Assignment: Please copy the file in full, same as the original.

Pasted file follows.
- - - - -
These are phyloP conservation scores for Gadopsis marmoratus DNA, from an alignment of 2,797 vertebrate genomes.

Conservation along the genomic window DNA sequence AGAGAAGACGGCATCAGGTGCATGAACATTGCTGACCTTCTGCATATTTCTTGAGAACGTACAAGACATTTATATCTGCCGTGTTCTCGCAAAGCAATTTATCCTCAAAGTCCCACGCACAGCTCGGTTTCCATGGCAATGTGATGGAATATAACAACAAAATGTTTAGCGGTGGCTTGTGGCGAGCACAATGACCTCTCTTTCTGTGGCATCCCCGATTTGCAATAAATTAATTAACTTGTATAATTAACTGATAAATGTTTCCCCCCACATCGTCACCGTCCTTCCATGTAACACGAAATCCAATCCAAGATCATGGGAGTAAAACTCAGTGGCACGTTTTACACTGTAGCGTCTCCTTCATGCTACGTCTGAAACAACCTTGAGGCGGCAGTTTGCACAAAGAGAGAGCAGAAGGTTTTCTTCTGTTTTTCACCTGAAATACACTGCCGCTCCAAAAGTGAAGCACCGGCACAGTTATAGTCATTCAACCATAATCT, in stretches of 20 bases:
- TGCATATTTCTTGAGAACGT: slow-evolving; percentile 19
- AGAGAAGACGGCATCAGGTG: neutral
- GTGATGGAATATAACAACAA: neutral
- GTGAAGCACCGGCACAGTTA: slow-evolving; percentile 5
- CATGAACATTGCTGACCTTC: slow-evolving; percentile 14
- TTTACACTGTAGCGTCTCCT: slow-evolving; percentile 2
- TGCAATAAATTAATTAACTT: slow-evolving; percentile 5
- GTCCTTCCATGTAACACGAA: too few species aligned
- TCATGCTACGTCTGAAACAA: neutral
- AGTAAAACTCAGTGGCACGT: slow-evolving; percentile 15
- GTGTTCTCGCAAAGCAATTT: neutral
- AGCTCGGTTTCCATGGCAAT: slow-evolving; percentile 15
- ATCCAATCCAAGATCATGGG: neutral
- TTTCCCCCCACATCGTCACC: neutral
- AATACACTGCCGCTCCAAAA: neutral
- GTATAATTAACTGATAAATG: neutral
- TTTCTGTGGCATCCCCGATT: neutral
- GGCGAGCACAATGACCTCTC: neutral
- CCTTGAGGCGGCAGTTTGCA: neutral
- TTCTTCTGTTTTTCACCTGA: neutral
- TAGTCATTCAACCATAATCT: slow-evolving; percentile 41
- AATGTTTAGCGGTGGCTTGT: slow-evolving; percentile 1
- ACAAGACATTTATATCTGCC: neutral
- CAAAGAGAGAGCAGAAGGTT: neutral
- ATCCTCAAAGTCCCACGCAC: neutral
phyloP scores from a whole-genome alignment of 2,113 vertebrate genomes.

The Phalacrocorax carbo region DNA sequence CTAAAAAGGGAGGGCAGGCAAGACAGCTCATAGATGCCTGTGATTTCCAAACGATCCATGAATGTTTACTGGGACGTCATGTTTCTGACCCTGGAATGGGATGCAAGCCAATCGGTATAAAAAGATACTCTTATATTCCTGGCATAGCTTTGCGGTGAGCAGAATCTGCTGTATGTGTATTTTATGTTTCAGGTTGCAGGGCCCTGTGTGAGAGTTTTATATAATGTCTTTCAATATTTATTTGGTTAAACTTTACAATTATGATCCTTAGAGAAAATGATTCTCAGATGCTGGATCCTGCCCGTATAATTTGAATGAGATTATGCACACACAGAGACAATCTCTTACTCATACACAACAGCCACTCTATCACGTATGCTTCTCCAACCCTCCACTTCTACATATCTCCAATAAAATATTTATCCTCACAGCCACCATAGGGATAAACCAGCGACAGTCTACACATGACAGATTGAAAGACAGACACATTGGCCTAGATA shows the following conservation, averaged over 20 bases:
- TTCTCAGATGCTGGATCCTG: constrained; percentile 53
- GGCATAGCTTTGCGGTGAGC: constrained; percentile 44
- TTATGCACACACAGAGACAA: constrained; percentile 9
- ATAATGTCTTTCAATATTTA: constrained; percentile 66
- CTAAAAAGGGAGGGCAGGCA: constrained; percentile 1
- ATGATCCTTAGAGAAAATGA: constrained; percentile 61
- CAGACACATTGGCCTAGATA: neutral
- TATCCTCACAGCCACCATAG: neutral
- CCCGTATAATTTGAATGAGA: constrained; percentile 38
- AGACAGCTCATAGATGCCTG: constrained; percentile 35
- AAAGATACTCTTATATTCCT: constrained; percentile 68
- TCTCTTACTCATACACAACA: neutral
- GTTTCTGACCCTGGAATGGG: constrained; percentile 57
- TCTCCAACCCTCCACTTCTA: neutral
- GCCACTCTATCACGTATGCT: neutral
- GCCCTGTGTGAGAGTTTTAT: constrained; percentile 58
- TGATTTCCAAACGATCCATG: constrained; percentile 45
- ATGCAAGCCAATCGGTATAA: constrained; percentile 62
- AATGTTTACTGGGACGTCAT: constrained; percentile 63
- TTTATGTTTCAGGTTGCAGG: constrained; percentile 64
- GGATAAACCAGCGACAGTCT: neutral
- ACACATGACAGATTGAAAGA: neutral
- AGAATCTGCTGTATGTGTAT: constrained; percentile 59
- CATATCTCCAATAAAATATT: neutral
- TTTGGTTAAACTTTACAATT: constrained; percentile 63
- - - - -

These are phyloP conservation scores for Gadopsis marmoratus DNA, from an alignment of 2,797 vertebrate genomes.

Conservation along the genomic window DNA sequence AGAGAAGACGGCATCAGGTGCATGAACATTGCTGACCTTCTGCATATTTCTTGAGAACGTACAAGACATTTATATCTGCCGTGTTCTCGCAAAGCAATTTATCCTCAAAGTCCCACGCACAGCTCGGTTTCCATGGCAATGTGATGGAATATAACAACAAAATGTTTAGCGGTGGCTTGTGGCGAGCACAATGACCTCTCTTTCTGTGGCATCCCCGATTTGCAATAAATTAATTAACTTGTATAATTAACTGATAAATGTTTCCCCCCACATCGTCACCGTCCTTCCATGTAACACGAAATCCAATCCAAGATCATGGGAGTAAAACTCAGTGGCACGTTTTACACTGTAGCGTCTCCTTCATGCTACGTCTGAAACAACCTTGAGGCGGCAGTTTGCACAAAGAGAGAGCAGAAGGTTTTCTTCTGTTTTTCACCTGAAATACACTGCCGCTCCAAAAGTGAAGCACCGGCACAGTTATAGTCATTCAACCATAATCT, in stretches of 20 bases:
- TGCATATTTCTTGAGAACGT: slow-evolving; percentile 19
- AGAGAAGACGGCATCAGGTG: neutral
- GTGATGGAATATAACAACAA: neutral
- GTGAAGCACCGGCACAGTTA: slow-evolving; percentile 5
- CATGAACATTGCTGACCTTC: slow-evolving; percentile 14
- TTTACACTGTAGCGTCTCCT: slow-evolving; percentile 2
- TGCAATAAATTAATTAACTT: slow-evolving; percentile 5
- GTCCTTCCATGTAACACGAA: too few species aligned
- TCATGCTACGTCTGAAACAA: neutral
- AGTAAAACTCAGTGGCACGT: slow-evolving; percentile 15
- GTGTTCTCGCAAAGCAATTT: neutral
- AGCTCGGTTTCCATGGCAAT: slow-evolving; percentile 15
- ATCCAATCCAAGATCATGGG: neutral
- TTTCCCCCCACATCGTCACC: neutral
- AATACACTGCCGCTCCAAAA: neutral
- GTATAATTAACTGATAAATG: neutral
- TTTCTGTGGCATCCCCGATT: neutral
- GGCGAGCACAATGACCTCTC: neutral
- CCTTGAGGCGGCAGTTTGCA: neutral
- TTCTTCTGTTTTTCACCTGA: neutral
- TAGTCATTCAACCATAATCT: slow-evolving; percentile 41
- AATGTTTAGCGGTGGCTTGT: slow-evolving; percentile 1
- ACAAGACATTTATATCTGCC: neutral
- CAAAGAGAGAGCAGAAGGTT: neutral
- ATCCTCAAAGTCCCACGCAC: neutral
phyloP scores from a whole-genome alignment of 2,113 vertebrate genomes.

The Phalacrocorax carbo region DNA sequence CTAAAAAGGGAGGGCAGGCAAGACAGCTCATAGATGCCTGTGATTTCCAAACGATCCATGAATGTTTACTGGGACGTCATGTTTCTGACCCTGGAATGGGATGCAAGCCAATCGGTATAAAAAGATACTCTTATATTCCTGGCATAGCTTTGCGGTGAGCAGAATCTGCTGTATGTGTATTTTATGTTTCAGGTTGCAGGGCCCTGTGTGAGAGTTTTATATAATGTCTTTCAATATTTATTTGGTTAAACTTTACAATTATGATCCTTAGAGAAAATGATTCTCAGATGCTGGATCCTGCCCGTATAATTTGAATGAGATTATGCACACACAGAGACAATCTCTTACTCATACACAACAGCCACTCTATCACGTATGCTTCTCCAACCCTCCACTTCTACATATCTCCAATAAAATATTTATCCTCACAGCCACCATAGGGATAAACCAGCGACAGTCTACACATGACAGATTGAAAGACAGACACATTGGCCTAGATA shows the following conservation, averaged over 20 bases:
- TTCTCAGATGCTGGATCCTG: constrained; percentile 53
- GGCATAGCTTTGCGGTGAGC: constrained; percentile 44
- TTATGCACACACAGAGACAA: constrained; percentile 9
- ATAATGTCTTTCAATATTTA: constrained; percentile 66
- CTAAAAAGGGAGGGCAGGCA: constrained; percentile 1
- ATGATCCTTAGAGAAAATGA: constrained; percentile 61
- CAGACACATTGGCCTAGATA: neutral
- TATCCTCACAGCCACCATAG: neutral
- CCCGTATAATTTGAATGAGA: constrained; percentile 38
- AGACAGCTCATAGATGCCTG: constrained; percentile 35
- AAAGATACTCTTATATTCCT: constrained; percentile 68
- TCTCTTACTCATACACAACA: neutral
- GTTTCTGACCCTGGAATGGG: constrained; percentile 57
- TCTCCAACCCTCCACTTCTA: neutral
- GCCACTCTATCACGTATGCT: neutral
- GCCCTGTGTGAGAGTTTTAT: constrained; percentile 58
- TGATTTCCAAACGATCCATG: constrained; percentile 45
- ATGCAAGCCAATCGGTATAA: constrained; percentile 62
- AATGTTTACTGGGACGTCAT: constrained; percentile 63
- TTTATGTTTCAGGTTGCAGG: constrained; percentile 64
- GGATAAACCAGCGACAGTCT: neutral
- ACACATGACAGATTGAAAGA: neutral
- AGAATCTGCTGTATGTGTAT: constrained; percentile 59
- CATATCTCCAATAAAATATT: neutral
- TTTGGTTAAACTTTACAATT: constrained; percentile 63